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Living By New Rules: Caring for a Blind Cat

Living with disabilities can be challenging and demanding. Just like humans, cats can be born blind or may develop blindness at some point in their lives. Vision loss can be frustrating, but cats, as independent animals, with a little adjustment, can continue to lead a fulfilling and happy life. All they need is a bit of love and support from your side.

Reasons for Feline Blindness

Blind cat wears halo to get around safely

Unlike dogs, which are primarily focused on their sense of smell, cats rely on all three senses equally. Although cats are known for their excellent eyesight, feline vision loss is not uncommon. Blindness most commonly occurs in older cats and is a consequence of the onset of aging cataracts.

Kittens can be born blind, but more often cats experience gradual loss of vision. The most common causes are diseases such as diabetes, glaucoma, tumors or physical trauma. Even losing sight in only one eye can have a devastating impact on a cat.

Help a Blind Cat Adjust to Vision Loss

In cases of feline blindness, the loss of night vision or vision in low light conditions are one of the first symptoms. In cats that develop blindness, it is not uncommon for declines to occur when jumping on home furniture. You may notice that their irises do not respond to when a strong light source is drawn into them. To help you overcome this stressful situation, take a look at some tips below:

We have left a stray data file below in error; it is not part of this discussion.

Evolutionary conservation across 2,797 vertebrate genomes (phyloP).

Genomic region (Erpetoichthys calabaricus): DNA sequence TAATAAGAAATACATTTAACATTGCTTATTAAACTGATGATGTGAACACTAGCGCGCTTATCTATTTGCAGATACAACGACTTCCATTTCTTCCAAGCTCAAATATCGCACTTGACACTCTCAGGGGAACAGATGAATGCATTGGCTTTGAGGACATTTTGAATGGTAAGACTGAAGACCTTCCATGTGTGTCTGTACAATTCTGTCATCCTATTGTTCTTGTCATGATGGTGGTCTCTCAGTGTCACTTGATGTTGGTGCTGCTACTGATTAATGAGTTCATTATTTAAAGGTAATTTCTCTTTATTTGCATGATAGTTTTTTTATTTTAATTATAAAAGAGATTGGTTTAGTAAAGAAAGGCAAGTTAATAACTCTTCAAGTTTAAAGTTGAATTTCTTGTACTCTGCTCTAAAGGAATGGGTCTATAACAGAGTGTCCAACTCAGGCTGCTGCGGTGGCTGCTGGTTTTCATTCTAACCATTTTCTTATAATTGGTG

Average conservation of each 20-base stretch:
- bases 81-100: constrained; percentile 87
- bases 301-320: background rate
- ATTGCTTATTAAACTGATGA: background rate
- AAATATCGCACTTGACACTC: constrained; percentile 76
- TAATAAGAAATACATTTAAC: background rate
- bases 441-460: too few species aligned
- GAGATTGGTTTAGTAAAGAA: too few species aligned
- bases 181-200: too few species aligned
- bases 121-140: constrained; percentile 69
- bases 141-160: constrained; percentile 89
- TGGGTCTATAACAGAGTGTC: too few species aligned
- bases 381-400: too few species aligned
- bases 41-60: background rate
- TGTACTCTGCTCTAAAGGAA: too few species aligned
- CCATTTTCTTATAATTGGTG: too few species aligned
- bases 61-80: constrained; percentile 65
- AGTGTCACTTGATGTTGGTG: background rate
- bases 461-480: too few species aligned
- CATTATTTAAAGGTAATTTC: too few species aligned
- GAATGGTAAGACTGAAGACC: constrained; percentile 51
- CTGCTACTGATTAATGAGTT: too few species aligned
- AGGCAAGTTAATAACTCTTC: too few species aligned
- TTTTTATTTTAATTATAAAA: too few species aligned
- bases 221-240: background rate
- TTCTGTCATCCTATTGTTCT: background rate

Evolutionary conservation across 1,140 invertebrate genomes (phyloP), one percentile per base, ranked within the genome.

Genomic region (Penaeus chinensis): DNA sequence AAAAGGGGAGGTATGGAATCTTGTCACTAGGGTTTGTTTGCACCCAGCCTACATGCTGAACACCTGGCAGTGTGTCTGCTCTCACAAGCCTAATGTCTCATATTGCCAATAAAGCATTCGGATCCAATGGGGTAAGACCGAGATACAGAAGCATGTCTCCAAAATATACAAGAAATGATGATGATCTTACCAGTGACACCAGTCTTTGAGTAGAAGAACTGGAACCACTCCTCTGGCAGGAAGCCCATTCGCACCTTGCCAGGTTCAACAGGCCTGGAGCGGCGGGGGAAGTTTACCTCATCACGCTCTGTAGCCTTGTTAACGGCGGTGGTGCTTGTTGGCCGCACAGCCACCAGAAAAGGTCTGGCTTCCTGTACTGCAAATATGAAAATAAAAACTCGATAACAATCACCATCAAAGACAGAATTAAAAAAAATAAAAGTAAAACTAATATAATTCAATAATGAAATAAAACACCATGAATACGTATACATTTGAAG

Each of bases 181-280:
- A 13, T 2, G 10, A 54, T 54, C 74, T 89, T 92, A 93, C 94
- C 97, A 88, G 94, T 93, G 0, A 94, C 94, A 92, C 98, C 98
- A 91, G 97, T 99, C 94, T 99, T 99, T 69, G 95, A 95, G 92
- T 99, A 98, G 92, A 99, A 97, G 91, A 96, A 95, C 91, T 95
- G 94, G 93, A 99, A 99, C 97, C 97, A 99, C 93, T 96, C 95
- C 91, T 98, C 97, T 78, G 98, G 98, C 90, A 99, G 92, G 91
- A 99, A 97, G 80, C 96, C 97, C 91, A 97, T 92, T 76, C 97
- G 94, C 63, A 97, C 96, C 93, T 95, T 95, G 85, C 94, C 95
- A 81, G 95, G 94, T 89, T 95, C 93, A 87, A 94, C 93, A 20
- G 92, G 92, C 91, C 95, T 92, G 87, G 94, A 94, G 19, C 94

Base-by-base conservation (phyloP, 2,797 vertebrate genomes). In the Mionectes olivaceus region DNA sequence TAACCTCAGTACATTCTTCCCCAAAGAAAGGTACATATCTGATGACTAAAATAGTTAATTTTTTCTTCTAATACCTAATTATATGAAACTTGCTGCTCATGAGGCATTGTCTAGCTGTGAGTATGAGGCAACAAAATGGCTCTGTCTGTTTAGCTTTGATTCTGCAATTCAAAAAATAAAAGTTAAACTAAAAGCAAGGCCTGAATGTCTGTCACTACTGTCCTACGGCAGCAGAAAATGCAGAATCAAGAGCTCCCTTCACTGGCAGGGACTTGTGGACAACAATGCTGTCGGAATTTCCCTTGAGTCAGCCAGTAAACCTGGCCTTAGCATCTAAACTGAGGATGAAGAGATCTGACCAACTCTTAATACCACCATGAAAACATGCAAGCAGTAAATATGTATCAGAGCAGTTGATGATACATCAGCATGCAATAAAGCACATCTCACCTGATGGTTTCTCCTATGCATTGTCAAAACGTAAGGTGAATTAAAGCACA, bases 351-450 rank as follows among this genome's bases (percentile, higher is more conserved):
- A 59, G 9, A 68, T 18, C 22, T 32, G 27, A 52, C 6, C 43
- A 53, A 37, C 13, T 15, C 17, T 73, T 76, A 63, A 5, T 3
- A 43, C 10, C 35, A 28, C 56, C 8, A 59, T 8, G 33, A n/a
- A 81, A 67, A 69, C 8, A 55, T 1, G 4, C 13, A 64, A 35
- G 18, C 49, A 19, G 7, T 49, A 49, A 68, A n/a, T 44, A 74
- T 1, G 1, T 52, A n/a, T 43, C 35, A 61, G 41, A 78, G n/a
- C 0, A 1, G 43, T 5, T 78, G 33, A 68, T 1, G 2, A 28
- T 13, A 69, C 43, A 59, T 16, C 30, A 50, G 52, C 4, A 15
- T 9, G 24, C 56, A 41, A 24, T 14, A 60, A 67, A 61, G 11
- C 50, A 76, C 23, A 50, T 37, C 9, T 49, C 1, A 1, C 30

1. Give Them Time to Adjust

Cats are very independent animals so, you will require patience as you support them. With time they will adapt to their new lifestyle. If vision loss is gradual, the transition is much easier for any cat. And by the time your cat completely loses their eyesight, they will easily navigate in their environment. However, if vision loss occurs suddenly, much more time will be needed for adaptation. If this is the situation, try to stay calm and cool – because pet handicaps can be overwhelming for the owners even more then for their pets.

2. Let them Make New Mental Maps

Halo for blind cats

Be sure not to change your home significantly, as any new furniture can be a source of danger to your pet. Especially if your cat tends to jump or climb. The blind cat will need to create a new, internal “map” of its environment. Getting to know parts of the home in a completely different way than when their eyesight functioned normally. It is best to designate their toilet or litter box as a reference point. Bring your cat to the litter box and then let them explore the house from there. It will help that your cat can always find the toilet wherever they are. Make this a part of your daily morning routine.

For starters, you can place the litter box in a smaller room. As the cat learns how to safely move in that room, you can let open new rooms in other parts of the house for them to map out. Place small pieces of their favorite treats along the path that will take them to the food bowl is also one of the options that will make it easier for them to learn different rooms.